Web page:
As I already stated, Justice relies on truth. Our criminal justice system relies on truth. Trust in our leaders is dependent on truth. When people are caught in lies, deceptions, and deceit, truth is the victim. When truth becomes a victim, trust suffers and without trust in our leaders and our institutions our entire civilization is in danger. That is one of the great crises facing us today. Too many people don't have a desire for truth as part of their learning mindset. Because of that among other factors, people don’t trust two crucial pillars to our society – the news media and congress. That is worse than not trusting a person because a person is just one individual with limited power, but when you don’t trust an entire institution, especially ones that are supposed to carry out vital roles in the healthy functioning of our society, we have a problem. We need to rebuild that trust and it has to begin with people demanding the truth and demanding our leaders tell us the truth, which begins with building that into our learning mindset.

There are several affective strategies including the swish pattern to help you build a desire to learn or curiosity. If someone doesn't have a desire to learn, that was a decision that was made. If someone doesn't belief they are curious that is a belief that should be changed. A very, very powerful technique that can be done by oneself, though it is often more affective having someone guide you, is to use Time-Line Therapy TechniquesTM [registered trademark of Tad James] and to go to the root cause of the decision you made not to desire learning or that your aren't curious. At the core of this lack of desire was a decision upon which you associated more and more neutral or negative associations to learning which took away that desire. Once that is blown out, you can create a new decision and put it into the past and carry it out into the future where you love to learn. This is a relatively quick and straightforward process with incredible results. Once completed you have made loving to learn the core component of your learning mindset.

Two words of caution on this. First, TLT techniques are powerful therapeutic techniques. They can be learned and used by individuals, but you should not try to do therapy on yourself. If you have a diagnosed mental health disorder, that you are being treated for you should talk to your therapist before trying to do any TLT work on your own, even a simple procedure like this. It is quite possible you could stir up negative emotions that you did not intend on stirring up. For majority of us who hold onto negative emotions and limiting decisions this process is very powerful and something we do even when guided by video recording someone trained in these techniques. This is a core part of our 70 day online personal breakthrough training.

Second, if you don’t find it impactful it is quite possibly because you have attached some sort of what we call secondary gain to the not desiring learning. For example, a student whose identity and family identity is attached to not being school smart and not being good at school may have to go back to a slightly different root cause – when did I decide I was not good at school. It is possible there could be layers of limiting decisions and negative emotions to work through, however, I have found that these break through sessions work very well for nearly all the people I have worked with over the years. When done to create a winning learning mindset, the results can be dramatic. Look at the case studies on these pages as examples.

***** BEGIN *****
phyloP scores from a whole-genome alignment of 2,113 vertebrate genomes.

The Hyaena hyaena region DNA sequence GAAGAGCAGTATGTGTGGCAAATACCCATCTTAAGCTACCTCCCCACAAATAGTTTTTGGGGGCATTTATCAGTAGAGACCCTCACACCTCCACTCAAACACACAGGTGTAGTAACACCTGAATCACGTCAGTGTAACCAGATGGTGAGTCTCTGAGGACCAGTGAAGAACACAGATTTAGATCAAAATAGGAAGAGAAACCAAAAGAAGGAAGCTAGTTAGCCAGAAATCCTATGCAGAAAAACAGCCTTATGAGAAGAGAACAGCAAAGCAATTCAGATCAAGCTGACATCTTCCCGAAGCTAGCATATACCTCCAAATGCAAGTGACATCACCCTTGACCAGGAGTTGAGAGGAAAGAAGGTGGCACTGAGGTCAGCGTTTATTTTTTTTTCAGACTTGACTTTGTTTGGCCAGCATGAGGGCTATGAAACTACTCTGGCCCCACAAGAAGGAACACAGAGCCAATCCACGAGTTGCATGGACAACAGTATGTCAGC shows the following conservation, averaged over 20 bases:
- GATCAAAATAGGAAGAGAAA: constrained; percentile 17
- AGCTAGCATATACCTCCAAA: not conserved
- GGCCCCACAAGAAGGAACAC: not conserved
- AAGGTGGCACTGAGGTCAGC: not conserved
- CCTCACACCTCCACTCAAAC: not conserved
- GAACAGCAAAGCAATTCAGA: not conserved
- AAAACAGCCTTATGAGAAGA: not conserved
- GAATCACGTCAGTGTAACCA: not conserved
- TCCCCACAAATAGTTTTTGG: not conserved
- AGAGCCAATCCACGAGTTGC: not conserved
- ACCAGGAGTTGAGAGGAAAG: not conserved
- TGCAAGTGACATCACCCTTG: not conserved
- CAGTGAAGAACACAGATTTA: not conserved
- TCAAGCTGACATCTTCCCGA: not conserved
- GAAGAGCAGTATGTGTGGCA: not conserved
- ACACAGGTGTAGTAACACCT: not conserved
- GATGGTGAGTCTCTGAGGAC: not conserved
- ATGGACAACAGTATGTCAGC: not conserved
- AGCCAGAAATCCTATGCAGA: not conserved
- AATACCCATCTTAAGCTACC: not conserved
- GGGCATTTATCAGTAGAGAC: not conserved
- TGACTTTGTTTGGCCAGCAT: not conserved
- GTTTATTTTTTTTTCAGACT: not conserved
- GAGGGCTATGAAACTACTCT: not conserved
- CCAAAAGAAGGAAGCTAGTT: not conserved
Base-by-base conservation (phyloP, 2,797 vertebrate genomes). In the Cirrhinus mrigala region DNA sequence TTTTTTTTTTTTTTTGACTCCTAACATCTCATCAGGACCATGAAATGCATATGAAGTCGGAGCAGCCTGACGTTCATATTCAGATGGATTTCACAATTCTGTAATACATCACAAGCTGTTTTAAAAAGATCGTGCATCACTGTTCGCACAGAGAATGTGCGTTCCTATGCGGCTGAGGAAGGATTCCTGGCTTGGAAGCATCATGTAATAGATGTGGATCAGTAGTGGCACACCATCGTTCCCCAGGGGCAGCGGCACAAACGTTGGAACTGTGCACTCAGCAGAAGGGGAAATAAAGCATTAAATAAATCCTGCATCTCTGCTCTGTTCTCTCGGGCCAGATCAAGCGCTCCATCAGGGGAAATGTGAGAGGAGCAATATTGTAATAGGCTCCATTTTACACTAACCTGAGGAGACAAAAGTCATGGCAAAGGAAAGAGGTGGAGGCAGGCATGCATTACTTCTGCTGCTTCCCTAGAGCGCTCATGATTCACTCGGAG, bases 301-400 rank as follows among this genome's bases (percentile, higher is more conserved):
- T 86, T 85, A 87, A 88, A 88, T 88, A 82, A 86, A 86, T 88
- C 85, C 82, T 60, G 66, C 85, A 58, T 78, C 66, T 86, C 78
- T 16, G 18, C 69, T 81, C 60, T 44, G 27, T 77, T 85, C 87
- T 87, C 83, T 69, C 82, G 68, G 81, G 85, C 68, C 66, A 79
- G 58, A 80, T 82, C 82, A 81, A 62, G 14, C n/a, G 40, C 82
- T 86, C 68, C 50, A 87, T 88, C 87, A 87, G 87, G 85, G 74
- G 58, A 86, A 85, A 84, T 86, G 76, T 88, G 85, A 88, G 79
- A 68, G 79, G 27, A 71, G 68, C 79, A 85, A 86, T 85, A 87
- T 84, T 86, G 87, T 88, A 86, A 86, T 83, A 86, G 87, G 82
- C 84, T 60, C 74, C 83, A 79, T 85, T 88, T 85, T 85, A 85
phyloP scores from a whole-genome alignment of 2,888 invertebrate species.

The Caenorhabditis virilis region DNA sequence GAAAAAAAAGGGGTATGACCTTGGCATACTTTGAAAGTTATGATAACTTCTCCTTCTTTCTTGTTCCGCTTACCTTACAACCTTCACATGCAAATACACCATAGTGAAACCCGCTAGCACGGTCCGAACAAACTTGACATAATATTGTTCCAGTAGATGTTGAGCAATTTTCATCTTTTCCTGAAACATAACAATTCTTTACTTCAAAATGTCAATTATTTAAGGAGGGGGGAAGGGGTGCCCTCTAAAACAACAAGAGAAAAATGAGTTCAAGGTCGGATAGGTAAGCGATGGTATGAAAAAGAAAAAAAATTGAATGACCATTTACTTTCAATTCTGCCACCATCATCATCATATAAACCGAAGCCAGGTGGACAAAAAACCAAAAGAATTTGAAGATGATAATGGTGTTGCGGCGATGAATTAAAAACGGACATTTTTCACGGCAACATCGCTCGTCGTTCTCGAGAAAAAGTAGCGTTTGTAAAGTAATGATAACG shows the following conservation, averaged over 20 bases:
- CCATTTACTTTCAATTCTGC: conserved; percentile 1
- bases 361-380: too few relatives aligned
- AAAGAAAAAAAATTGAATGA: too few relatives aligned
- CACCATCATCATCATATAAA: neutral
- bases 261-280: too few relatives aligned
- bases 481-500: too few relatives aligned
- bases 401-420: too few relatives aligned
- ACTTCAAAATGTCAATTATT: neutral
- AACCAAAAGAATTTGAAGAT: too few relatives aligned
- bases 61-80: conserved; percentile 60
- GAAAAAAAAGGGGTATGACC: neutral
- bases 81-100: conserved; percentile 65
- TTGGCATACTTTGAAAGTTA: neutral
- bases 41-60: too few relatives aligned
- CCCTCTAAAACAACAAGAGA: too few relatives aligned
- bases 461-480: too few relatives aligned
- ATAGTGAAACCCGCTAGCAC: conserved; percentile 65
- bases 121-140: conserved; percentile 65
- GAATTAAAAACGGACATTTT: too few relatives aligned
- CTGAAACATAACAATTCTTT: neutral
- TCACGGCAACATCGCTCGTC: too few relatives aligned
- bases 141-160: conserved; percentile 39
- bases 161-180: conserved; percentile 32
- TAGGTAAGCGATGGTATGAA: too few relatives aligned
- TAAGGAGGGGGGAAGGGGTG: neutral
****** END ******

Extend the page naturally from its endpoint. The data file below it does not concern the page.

To get more on any of these tools to train learning mindsets - or any of these mindsets - simply click on the link to the tools section.

Learning Mindsets: Growth Mindset Training Academy

Champions are readers. Champions are lifelong learners. Champions seek knowledge. Champions seek wisdom.  Champions seek The Truth. If you want to be a champion of life you must have a champion’s mindset. You must have learning mindsets that support the goal of improving your mind. You cannot have one without the other.

The best value for doing that would be to register for our Success Institutes curriculum. The course on Training Learning Mindsets has 50 lessons that will not only shape the thinking necessary for improving your learning it will help you build the habits, which are a key to effective learning mindsets. It is thorough, will provide structure, accountability, all the while training you and changing the way you think. Besides training your learning mindsets, you will learn strategies and learn to apply strategies to help you gain knowledge, wisdom, and discover truth. All these courses work together to create the mindset of a champion.

Take that first step in training your learning mindset – fill out the form below to schedule a time to talk with someone. We simply would like an opportunity to have a conversation with you about your interest in training your mindset or maybe helping you with a teen or loved one. This conversation would last maybe 45 minutes and during that time you will have an opportunity to learn more, clarify what outcomes you are seeking, and together we can discover if this is for you. Just fill out the form below to schedule a call or maybe you want to watch one of our free webinars first. Either way you need to take that first step.